Even though a Guide Track is very important and is the foundation of your song, you don’t need to be so formal about it.  For example, you could just record yourself playing a song and then send it to a friend to use Option A below to sing along.  It would take you 10 minutes to record your part and a few minutes for your friend to sing harmony or add an instrument and you’ll be done. You don’t have to use a count-in, drummer, click track or anything.  It’s more like the “coffeehouse” or jam session approach to working on a song together.  So, in some cases simpler could be better. 

But back to the main thread….  

There are two versions of the instructions you can send to your collaborators. The first option (A) is for people who don’t have multitrack recording software.  They can record themselves using their phones.  It’s simpler, but the audio quality isn’t quite as good.*  The other option (B) is for people who have multitrack recorders.  Note that you can mix and match both approaches if you have people with different skill levels and equipment.  For example, it may make sense to use option B for the musicians and option A for harmony singers.  It’s up to you. 

* Note that you can enhance phone audio using some quick tricks. See my other post about these techniques.

Step 2: Invite others to contribute to the song

A) Here’s what you should send to phone-only participants: 

1. Download my track to your computer or phone,  

2. Set up your phone for video – selfie mode is best so you can see how you’re framed.  Vertical (portrait) orientation is probably best but landscape can work (especially for a drummer piano or other wide instrument). 

3. Have my track ready to play on your computer or other device.  Use earphones with just one side in so you’ll be able to hear my track and also hear yourself well.

4: Press record on your phone and then click play for the audio 

5. When you hear the 6-beat count-in snap your fingers or clap along but be quiet for the last two (this helps me sync your video with mine) 

6. Press stop when the song is over and then send your video file to me. 

F. You can usually do this by finding the video in your Photo Album on an iPhone or the Gallery on an Android.  Then click the video and look for the share icon (usually a square with an up arrow or a wishbone).  After clicking that you’ll see options that could include Dropbox, iCloud, Google Drive, or Google Photos one of those should work as a place to upload it. Once uploaded, send me the link so I can download it.   Sending the file by mail or text does NOT work.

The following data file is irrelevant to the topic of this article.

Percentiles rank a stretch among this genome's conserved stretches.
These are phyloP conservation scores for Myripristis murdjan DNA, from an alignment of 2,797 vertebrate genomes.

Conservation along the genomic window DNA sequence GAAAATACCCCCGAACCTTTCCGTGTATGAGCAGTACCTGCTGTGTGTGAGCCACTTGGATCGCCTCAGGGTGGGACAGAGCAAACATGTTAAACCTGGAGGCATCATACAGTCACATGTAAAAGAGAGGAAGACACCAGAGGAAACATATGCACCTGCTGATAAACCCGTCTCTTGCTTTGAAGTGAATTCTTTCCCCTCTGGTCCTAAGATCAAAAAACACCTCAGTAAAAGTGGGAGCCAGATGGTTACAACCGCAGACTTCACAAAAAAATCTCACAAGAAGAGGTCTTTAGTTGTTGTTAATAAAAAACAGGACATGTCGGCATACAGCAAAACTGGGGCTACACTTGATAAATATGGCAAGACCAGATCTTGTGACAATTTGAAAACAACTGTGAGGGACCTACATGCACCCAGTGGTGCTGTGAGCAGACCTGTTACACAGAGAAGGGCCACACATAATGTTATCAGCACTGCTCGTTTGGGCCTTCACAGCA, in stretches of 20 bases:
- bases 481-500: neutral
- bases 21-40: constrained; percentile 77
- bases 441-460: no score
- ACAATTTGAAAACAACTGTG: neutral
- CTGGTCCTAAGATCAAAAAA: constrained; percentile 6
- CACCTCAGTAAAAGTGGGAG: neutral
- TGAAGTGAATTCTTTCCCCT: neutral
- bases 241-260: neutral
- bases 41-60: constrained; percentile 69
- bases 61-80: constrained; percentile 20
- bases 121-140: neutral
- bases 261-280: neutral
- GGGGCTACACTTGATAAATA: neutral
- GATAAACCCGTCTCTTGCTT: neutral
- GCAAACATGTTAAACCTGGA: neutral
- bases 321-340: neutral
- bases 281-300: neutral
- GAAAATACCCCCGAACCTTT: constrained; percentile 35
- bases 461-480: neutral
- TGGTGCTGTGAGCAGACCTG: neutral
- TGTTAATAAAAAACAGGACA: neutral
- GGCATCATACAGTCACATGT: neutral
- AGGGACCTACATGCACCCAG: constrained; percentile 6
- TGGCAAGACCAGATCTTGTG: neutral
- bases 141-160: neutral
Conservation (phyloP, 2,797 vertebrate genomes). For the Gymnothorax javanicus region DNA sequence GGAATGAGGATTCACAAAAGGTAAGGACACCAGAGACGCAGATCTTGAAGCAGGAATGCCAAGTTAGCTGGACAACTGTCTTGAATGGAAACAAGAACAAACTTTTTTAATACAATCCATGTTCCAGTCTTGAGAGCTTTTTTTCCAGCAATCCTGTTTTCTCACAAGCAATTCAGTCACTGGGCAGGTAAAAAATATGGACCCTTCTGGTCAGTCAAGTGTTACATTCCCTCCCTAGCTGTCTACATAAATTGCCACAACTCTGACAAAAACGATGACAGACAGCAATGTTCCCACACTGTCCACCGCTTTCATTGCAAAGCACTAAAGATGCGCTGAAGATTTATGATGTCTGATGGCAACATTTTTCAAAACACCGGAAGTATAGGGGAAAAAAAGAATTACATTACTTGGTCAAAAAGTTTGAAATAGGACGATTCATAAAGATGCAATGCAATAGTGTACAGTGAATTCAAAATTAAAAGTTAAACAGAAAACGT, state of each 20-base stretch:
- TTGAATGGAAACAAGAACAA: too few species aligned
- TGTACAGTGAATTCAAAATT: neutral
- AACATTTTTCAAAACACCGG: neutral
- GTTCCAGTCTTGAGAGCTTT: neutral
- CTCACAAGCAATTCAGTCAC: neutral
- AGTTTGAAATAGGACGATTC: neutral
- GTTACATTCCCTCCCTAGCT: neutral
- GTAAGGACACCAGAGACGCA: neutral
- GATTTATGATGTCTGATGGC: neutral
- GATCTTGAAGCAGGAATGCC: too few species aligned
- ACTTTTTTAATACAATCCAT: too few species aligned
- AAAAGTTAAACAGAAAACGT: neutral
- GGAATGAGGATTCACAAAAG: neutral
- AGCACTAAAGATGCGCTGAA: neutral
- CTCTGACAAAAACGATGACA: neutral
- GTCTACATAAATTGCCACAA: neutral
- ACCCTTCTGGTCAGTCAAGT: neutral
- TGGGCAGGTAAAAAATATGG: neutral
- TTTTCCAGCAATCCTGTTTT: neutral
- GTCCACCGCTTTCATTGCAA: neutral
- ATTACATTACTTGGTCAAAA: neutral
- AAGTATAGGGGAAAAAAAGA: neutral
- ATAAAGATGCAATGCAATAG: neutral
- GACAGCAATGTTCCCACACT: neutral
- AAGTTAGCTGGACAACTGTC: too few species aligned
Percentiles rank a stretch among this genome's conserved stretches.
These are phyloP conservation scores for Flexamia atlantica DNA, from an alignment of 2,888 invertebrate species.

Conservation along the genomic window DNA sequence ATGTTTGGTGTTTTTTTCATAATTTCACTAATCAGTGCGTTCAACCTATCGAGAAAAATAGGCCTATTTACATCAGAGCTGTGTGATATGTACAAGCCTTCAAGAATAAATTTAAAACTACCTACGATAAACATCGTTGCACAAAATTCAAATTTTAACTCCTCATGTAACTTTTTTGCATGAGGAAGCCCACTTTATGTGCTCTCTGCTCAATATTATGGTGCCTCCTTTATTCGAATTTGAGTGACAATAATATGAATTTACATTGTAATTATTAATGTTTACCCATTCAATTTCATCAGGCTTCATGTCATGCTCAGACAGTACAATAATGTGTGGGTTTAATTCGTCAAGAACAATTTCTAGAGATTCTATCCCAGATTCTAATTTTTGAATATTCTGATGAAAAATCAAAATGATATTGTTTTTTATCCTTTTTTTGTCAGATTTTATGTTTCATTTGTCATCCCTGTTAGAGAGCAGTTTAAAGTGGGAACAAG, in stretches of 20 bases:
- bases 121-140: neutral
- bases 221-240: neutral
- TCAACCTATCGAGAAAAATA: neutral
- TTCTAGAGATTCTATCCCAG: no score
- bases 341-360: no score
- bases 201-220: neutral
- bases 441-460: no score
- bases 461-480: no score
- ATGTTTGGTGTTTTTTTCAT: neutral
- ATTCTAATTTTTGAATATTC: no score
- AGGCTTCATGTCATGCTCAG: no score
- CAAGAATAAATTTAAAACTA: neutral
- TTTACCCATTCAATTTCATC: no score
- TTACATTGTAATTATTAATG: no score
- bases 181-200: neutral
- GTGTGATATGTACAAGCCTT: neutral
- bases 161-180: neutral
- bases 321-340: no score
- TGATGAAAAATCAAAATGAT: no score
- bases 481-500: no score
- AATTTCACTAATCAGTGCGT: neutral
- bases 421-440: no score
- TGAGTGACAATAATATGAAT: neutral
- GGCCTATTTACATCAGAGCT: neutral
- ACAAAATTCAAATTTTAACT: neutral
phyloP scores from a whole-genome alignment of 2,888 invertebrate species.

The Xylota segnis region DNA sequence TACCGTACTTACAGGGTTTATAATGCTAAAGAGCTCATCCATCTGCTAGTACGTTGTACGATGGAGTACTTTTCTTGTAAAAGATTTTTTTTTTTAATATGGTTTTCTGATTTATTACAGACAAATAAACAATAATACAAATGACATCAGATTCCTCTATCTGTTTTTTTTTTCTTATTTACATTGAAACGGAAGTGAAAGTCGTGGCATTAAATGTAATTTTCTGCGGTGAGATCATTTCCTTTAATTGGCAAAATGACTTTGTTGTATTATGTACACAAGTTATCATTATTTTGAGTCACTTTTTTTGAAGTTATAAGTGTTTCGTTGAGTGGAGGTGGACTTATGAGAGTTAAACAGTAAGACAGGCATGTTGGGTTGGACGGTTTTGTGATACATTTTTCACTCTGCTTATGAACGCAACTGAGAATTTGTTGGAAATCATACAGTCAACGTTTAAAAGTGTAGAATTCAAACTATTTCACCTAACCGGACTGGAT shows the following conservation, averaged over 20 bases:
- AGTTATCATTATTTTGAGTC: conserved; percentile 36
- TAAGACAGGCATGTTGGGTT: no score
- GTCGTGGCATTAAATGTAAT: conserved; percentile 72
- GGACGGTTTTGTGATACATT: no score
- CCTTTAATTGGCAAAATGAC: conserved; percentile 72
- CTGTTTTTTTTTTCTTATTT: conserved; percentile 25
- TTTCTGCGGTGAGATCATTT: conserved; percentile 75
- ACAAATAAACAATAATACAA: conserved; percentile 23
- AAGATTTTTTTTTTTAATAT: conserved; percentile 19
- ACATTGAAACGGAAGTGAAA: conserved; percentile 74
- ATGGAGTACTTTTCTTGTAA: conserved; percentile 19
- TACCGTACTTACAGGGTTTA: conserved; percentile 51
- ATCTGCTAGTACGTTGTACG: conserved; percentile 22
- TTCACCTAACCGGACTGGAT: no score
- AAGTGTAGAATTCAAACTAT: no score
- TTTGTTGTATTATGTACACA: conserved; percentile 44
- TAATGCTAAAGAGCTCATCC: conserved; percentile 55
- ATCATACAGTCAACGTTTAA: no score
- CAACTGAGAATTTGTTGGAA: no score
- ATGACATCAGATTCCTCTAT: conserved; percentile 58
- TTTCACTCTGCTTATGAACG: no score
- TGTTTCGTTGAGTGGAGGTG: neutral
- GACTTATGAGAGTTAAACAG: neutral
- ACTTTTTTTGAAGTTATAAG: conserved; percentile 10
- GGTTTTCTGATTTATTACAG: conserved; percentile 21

Note: if you’ve chosen to not bother with the count-in, omit #5 when sending this. 

B) Here’s what you send to multi-track proficient participants:  

1. Upload my track to your recording software

2. Set up mic and/or instrument to record your track in your recording software. 

3 Set up your phone or camera for video.

D. Play my track through headphones and record your track (in digital audio workstation “DAW” software like Garage Band) and video (with your phone or camera) simultaneously.

E. When you hear the 6-beat count-in snap your fingers or clap along but be quiet for the last two (this helps me sync the audio and video)

F. Send your audio and video files to me. Make sure that you export just your audio track from your DAW.  Don’t blend my original track with yours. 

G. Sending large video files can be tricky. The best option is Dropbox.  Other options are Google Drive, Google Photos and iCloud.  When you’ve uploaded it to one of these cloud services, just send me a link and I’ll be able to download it.  

Step 3: Assembling “tracks” created by multiple people

Hopefully all goes well with the recording and your band members or collaborators have sent you links to their tracks.  At that point, you download them all and organize them into folders on your computer. Then you’re ready to start importing the tracks into your video editing software.  It will look something like this:

The screenshot above is a video editor with multiple video tracks imported from the different musicians.  You can see how the “bumps” of the sound waves will help you align each clip.  In this case I selectively “hid” or muted various parts to create the switching between singers.  Below what he screenshot shows is the audio for the Guide Track which is providing the sounds of the instruments.